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From Library of Congress Name Authority File

us: Wilkinson, James John Garth, 1812-1899

  • URI(s)

  • Instance Of

  • Scheme Membership(s)

  • Collection Membership(s)

  • Variants

    • us: Wilkinson, Garth, 1812-1899
    • us: Wilkinson, J. J. Garth (James John Garth), 1812-1899
  • Additional Information

    • Birth Date

    • Death Date

    • Associated Locale

        (naf) Great Britain
    • Associated Locale

        (naf) London (England)
    • Has Affiliation

        • Organization: (naf) Swedenborg Society
    • Gender

    • Associated Language

    • Field of Activity

        (lcsh) Medicine
          (lcsh) Surgery
            (lcsh) Homeopathy
              (lcsh) Translating and interpreting
            • Occupation

                (lcsh) Physicians
                  (lcsh) Surgeons
                    (lcsh) Homeopathic physicians
                      (lcsh) Translators
                  • Sources

                    • found: LCCN 06-7557: Swedenborg, E. The generative organs, considered anatomically, physically, and philosophically, 1852 (hdg.: Wilkinson, James John Garth, 1812-1899; usage: James John Garth Wilkinson)
                    • found: His Our social health, 1865: cover (Garth Wilkinson)
                    • found: The cases of the Welsh fasting girl & her father, 1870: t.p. (J.J. Garth Wilkinson)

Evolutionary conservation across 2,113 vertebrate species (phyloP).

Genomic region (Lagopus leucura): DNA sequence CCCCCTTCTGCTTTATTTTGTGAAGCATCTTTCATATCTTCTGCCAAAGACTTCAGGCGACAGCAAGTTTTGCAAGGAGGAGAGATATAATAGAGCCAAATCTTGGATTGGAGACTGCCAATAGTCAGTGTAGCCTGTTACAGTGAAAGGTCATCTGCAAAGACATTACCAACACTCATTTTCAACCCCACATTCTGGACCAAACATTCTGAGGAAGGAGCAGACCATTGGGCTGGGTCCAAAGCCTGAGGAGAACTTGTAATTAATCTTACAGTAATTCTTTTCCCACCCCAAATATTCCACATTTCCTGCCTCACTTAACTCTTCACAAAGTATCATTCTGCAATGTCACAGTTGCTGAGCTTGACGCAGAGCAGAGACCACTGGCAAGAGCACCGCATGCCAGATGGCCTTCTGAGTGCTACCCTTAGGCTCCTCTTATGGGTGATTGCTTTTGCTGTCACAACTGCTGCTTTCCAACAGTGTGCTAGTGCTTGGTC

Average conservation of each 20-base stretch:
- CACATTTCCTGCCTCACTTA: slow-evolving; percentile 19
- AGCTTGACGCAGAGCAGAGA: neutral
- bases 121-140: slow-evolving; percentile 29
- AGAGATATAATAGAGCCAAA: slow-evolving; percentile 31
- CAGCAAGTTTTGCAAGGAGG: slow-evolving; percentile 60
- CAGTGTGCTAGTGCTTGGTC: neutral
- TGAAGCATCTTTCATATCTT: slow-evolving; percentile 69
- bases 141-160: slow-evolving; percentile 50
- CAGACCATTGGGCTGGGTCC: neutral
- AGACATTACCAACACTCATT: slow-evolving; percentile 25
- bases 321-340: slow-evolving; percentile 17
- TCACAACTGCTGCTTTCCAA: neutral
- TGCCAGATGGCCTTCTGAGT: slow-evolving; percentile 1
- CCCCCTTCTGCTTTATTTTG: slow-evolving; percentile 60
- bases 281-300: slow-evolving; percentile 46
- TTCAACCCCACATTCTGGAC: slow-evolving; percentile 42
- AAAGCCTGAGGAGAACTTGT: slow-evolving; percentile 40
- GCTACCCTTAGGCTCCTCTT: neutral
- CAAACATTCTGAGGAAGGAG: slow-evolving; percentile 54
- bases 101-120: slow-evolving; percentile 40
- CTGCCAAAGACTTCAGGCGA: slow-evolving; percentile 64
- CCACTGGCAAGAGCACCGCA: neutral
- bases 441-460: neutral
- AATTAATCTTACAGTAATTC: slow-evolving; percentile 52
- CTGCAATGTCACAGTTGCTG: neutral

• found: Oxford DNB online ed., 24 Feb. 2015 (Wilkinson, (James John) Garth, Swedenborgian writer and homoeopath, born in London on 3 June 1812; the eldest son of James John Wilkinson (bap. 1780, d. 1858), lawyer; at the age of about sixteen he was apprenticed by his father to Thomas Leighton, senior surgeon of the infirmary at Newcastle upon Tyne; in 1832 he went to London to train at various hospitals, and in June 1834 he became a member of the Royal College of Surgeons of England and a licentiate of the Society of Apothecaries; early in life he was also introduced to the writings of Emanuel Swedenborg, and became a member of the committee of the Swedenborg Society; from 1839 he devoted most of his literary energies to the translation and elucidation of Swedenborg's writings; he was versed in Icelandic and Scandinavian literature; he died in London on 18 October 1899)
                  • Change Notes

                    • 1986-05-21: new
                    • 2015-02-25: revised
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